Jeremy Corbyn And The Decriminalization Of Sex Work

Sex work is not a crime.

With a history of activism and opposition to the status quo, this bloke is considered principled and authentic.

Jeremy Corbyn, you’re the mutt’s nuts!

This past Thursday, the British politician made a statement in support of the decriminalization of sex work. Where it wasn’t a surprise Corbyn took this position, it was his first public confirmation of this view since he was elected Labour Party leader. More than that, Corbyn has become one of very few politicians to publicly support sex worker rights. Blimey! 

First, a brief tutorial for the American audience who doesn’t know who Corbyn is. Jeremy Corbyn has been the Member of Parliament since 1983 and was elected Labour Leader in 2015. Ideologically, he identifies as a democratic socialist.

According to Time, Corbyn’s resume has always been more of a left-wing activist than a traditional politician. He’s a member of the Palestine Solidarity Campaign, the Campaign for Nuclear Disarmament and the Stop the War Coalition. Basically, my British boyfriend tells me, Corbyn is the Bernie Sanders of British politics. With a history of activism and opposition to the status quo, this bloke is considered principled and authentic. Sanders and Corbyn even garner similar praise for their “mad professor” appearance — Sanders for refusing to brush his hair, Corbyn for dressing like he DGAF. 

So, what does Corbyn’s public position on sex work mean in the context of UK politics? A lot, actually. As in the United States, the subject of the law around prostitution in the UK is controversial, with strongly felt divisions within political parties. Some on the left perceive all sex work as violence against women, and favor the criminalization of buying sex (called the Nordic Model). In spite of this, Amnesty International came out in support for decriminalization following extensive research and consultation with experts, including sex workers who testified for themselves that criminalization makes them less safe.

The fact that Corbyn’s come out on one side over the other is quite bold, and has opened him up to attack. People from Corbyn’s own party who support the Nordic Model have taken to twitter to express their disappointment. He’s taken heat from prominent female Labour MPs and other influential members of his party, including deputy editor of the New Statesman Helen Lewis, who went so far as to publicly accuse Corbyn of being someone who buys sex.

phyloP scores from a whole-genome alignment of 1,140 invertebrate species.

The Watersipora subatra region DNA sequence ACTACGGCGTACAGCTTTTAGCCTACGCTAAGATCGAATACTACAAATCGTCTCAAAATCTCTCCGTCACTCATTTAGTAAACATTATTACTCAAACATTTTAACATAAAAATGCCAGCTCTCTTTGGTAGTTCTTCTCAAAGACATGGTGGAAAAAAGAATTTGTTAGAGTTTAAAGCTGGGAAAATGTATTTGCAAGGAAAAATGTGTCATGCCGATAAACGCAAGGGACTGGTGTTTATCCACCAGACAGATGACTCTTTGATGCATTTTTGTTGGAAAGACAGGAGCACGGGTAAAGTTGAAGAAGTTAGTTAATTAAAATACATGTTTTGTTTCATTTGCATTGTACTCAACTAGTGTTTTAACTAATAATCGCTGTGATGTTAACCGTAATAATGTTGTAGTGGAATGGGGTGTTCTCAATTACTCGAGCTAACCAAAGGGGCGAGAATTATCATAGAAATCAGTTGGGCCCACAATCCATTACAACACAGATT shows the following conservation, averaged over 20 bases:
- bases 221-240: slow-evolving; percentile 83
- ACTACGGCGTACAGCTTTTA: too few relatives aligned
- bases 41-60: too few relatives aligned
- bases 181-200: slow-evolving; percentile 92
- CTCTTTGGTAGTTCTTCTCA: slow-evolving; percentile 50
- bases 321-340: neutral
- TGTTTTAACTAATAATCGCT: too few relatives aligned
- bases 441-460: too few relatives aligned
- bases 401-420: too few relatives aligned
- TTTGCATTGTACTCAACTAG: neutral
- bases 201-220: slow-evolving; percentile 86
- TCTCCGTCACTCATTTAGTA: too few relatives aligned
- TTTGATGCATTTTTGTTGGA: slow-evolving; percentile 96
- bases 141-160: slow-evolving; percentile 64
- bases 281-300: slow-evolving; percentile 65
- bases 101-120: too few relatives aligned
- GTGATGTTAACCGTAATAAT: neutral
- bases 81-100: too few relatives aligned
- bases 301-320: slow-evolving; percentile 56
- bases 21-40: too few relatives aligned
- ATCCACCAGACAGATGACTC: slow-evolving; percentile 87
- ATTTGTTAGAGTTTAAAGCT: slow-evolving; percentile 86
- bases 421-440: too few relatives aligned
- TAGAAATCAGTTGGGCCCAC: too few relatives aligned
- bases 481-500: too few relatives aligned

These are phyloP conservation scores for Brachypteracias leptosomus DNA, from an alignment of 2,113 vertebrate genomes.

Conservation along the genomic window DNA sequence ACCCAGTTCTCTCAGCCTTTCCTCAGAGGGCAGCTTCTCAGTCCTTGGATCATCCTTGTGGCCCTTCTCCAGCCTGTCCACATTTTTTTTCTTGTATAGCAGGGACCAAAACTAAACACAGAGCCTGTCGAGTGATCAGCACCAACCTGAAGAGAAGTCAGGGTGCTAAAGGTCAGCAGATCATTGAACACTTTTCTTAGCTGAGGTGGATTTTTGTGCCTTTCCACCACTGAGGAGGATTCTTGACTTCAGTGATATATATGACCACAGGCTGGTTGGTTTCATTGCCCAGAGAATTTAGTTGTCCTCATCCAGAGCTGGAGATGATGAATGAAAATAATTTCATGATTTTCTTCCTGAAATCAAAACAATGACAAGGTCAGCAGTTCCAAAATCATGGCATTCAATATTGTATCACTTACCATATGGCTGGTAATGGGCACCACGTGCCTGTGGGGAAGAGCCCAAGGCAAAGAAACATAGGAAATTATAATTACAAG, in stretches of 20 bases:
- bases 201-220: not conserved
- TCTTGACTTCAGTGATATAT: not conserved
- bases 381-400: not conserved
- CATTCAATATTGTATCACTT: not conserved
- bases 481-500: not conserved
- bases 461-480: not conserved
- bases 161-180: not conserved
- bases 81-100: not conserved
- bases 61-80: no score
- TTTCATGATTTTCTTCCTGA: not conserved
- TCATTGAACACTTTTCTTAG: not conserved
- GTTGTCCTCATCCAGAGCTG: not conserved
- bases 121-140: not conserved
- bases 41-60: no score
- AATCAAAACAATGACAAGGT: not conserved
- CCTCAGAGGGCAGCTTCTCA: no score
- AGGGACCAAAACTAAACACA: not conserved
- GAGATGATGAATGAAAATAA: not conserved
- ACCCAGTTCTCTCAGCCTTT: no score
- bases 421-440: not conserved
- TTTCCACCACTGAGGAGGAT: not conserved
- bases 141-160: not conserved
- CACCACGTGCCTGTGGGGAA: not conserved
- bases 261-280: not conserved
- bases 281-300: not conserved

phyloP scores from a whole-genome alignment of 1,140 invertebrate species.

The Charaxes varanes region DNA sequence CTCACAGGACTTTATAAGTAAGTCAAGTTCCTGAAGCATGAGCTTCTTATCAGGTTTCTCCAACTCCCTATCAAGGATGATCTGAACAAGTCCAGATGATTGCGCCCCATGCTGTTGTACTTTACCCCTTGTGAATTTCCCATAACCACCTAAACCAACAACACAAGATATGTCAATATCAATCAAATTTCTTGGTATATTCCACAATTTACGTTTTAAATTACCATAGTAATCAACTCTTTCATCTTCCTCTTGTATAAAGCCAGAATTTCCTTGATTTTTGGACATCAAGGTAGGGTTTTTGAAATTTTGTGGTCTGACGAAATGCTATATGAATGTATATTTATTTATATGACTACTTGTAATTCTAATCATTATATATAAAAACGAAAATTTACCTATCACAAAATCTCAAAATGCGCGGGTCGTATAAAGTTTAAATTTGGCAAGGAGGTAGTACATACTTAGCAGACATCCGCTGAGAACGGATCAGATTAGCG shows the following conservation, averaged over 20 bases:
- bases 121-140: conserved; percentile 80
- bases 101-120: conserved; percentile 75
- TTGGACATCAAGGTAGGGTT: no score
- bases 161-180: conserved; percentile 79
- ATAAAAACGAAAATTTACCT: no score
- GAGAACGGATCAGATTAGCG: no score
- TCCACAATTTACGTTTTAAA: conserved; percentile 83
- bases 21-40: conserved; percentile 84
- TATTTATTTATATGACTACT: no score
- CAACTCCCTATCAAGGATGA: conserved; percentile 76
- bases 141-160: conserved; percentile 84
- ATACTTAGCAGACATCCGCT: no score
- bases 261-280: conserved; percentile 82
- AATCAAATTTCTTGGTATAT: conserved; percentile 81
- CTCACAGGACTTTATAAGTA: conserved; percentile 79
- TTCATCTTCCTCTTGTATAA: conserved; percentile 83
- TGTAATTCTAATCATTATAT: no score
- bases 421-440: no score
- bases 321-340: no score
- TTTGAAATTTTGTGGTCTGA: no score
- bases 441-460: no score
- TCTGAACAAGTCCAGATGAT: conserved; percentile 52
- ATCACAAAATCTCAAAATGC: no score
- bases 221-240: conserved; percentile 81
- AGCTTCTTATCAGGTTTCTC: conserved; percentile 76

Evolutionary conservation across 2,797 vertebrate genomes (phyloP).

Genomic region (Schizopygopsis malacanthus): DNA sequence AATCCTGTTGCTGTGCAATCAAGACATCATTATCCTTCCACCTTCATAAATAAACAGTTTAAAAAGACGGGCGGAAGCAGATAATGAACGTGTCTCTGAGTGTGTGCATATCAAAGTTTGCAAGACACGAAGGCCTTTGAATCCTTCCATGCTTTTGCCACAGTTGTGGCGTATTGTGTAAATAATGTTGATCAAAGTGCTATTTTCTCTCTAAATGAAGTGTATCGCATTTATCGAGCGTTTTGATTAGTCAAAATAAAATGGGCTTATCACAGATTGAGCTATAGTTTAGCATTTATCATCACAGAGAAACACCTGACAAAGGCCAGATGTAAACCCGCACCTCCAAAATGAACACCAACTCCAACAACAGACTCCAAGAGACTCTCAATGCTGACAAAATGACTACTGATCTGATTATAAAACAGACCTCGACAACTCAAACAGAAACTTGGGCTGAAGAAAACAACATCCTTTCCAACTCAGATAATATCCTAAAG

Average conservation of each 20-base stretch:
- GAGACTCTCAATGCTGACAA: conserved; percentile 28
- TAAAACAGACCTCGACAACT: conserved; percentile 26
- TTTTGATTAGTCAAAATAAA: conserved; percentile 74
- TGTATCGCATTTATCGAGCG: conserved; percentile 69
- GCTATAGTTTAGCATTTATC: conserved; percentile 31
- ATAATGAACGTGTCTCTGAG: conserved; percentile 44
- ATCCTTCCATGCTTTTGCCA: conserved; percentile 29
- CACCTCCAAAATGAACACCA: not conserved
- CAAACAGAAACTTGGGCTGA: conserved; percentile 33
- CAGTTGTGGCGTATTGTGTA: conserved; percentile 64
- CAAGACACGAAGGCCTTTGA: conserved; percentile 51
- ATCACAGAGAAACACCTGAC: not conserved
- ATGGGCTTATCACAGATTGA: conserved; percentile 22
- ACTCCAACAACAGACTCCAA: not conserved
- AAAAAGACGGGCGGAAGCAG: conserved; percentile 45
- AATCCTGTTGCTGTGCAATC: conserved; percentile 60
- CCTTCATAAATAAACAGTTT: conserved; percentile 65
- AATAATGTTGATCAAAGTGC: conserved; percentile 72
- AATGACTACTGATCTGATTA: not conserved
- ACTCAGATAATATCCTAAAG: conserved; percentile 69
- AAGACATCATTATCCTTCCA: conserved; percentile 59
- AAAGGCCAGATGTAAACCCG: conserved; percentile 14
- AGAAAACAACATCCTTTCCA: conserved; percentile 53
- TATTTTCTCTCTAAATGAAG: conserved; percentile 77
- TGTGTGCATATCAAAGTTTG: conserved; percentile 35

It’s a sad fact that very few men — politicians, actors or otherwise public figures — have come forward and stood up for the decriminalization of sex work. 

Those of us familiar with the issue find it’s no surprise that Corbyn is being punished for his position. “If you believe in the decriminalisation of sex work,” Ian Dunt rightfully points out, “you will instantly come under a sustained and highly emotive attack on your morality and your identity.” In this vein, when a man comes out in favor of sex worker’s rights, he becomes “a betrayer of women, a gender Judas encouraging violence against them.” 

This last line is a reference to an article by anti-sex work feminist Julie Bindel, who published a piece on the Guardian that described Corbyn as misinformed, and said that his position summed up the male left’s betrayal of women. Bindel and her ilk are feeling a mere taste of what current and former sex workers, and our allies, experience constantly. It’s a sad fact that very few men — politicians, actors or otherwise public figures — have come forward and stood up for the decriminalization of sex work. 

There was a DC council member who publicly supports decriminalization. I also found a Rolling Stone interview with Louis CK talking about where he corrects someone for using the phrase "crack whore." Sure, George Carlin famously talked in favor of the decriminalization of prostitution, but he wasn’t exactly an advocate for women’s fights. 

The best example of a male ally in favor of sex work is probably sex advice columnist Dan Savage, who talks and writes about issues that affect sex workers regularly. Other than this, when it comes to self-proclaimed male feminists speaking on the issue of sex work, there are a lot more example of men who get it wrong.

Take Ashton Kutcher’s "Real Men Don’t Buy Girls” campaign, for example. So bullheaded, it inspired a whole blog called “Ashton Kutcher Is A Sex Trafficking Idiot,” which is dedicating to aggregating opposition.

Then there’s “feminist" porn star James Deen, whose crossover success into mainstream media as an actor and a spokesman for sex positivity came to an abrupt halt when he was accused of rape and multiple sexual assaults. And let’s not forget pro-porn male feminist Hugo Schwyzer, who it was subsequently discovered was actually having an affair with a porn actress and lying about it (how cheeky!).  

With allies this daft, who needs enemies?

But seriously, I get why men don’t want to find themselves in this company. My guess is that most men stay quiet on the issue for fear of being called a john (as has happened to Corbyn)  as if that’s necessarily a bad thing (as a former sex worker, I’ve argued that it isn’t).

Maybe some men think of sex work as a “women’s issue” — one that men shouldn’t involve themselves with. But as long as men hold the majority of elected positions— and are subsequently responsible for laws that victimize sex workers rather than protect them— men who believe in sex workers rights ought to speak up.

When you do, we’ve got your back. 

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